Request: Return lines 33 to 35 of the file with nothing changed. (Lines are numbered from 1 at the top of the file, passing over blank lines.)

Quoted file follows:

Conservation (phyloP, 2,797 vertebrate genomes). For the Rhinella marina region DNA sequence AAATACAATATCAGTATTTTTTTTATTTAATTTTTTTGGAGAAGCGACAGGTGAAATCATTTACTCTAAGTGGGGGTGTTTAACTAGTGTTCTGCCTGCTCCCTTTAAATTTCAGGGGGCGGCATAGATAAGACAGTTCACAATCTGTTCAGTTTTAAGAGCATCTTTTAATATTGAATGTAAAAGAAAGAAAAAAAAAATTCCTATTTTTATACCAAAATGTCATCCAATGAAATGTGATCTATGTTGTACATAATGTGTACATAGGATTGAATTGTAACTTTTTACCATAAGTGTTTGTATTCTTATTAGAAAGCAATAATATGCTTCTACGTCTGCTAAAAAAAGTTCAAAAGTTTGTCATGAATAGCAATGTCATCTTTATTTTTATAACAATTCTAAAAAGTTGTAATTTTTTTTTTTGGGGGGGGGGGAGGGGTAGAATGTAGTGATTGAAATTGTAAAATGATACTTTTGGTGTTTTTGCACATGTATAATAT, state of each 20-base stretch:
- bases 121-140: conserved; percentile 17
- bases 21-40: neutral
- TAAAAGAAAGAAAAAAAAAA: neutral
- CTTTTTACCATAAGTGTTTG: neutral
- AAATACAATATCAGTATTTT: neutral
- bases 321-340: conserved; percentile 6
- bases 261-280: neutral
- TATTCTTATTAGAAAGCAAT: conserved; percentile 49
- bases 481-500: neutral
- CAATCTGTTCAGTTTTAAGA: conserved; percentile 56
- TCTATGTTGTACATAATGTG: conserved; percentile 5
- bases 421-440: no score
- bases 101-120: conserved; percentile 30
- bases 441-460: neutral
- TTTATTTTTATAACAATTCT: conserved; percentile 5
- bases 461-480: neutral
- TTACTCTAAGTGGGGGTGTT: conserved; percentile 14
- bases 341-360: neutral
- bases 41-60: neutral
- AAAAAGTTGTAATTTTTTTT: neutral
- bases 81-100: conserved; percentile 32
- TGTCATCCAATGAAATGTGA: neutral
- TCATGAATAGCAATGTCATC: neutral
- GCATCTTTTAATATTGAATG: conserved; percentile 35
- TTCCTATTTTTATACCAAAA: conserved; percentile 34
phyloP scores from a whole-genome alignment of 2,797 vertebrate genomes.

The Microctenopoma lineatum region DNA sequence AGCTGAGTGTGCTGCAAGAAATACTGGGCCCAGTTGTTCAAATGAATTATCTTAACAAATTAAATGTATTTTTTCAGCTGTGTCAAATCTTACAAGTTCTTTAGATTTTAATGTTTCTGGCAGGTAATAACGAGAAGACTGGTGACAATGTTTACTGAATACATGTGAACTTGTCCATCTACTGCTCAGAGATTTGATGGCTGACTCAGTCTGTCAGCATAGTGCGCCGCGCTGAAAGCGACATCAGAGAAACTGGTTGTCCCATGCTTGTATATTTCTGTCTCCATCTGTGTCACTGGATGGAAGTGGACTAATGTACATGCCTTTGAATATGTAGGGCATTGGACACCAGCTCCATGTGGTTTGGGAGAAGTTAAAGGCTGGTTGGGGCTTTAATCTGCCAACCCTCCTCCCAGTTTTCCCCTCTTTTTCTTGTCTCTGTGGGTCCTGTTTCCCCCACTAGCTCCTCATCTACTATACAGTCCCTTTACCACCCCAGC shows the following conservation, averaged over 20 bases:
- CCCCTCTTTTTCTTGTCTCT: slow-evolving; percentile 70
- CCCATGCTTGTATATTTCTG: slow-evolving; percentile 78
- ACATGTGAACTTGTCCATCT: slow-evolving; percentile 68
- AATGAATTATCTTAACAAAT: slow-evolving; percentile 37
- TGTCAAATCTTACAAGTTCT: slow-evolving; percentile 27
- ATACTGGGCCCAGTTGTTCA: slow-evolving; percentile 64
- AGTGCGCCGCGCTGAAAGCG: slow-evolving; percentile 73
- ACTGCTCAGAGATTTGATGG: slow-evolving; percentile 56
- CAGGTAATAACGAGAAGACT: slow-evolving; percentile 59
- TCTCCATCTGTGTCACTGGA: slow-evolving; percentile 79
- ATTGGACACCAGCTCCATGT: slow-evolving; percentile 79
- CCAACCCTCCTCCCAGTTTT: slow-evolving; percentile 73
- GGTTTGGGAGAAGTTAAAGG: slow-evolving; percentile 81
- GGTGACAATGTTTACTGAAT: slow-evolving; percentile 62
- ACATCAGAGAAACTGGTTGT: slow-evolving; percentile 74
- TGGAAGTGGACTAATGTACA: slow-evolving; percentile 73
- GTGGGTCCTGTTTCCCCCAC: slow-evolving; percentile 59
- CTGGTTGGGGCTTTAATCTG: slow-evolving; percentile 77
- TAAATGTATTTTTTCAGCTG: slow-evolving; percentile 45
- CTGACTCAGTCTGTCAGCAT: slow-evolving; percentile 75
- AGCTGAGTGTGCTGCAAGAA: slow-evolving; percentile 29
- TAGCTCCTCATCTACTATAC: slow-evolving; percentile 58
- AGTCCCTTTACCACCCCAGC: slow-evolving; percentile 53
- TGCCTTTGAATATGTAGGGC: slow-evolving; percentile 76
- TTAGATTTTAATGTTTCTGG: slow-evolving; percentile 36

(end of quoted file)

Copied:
- TGTCAAATCTTACAAGTTCT: slow-evolving; percentile 27
- ATACTGGGCCCAGTTGTTCA: slow-evolving; percentile 64
- AGTGCGCCGCGCTGAAAGCG: slow-evolving; percentile 73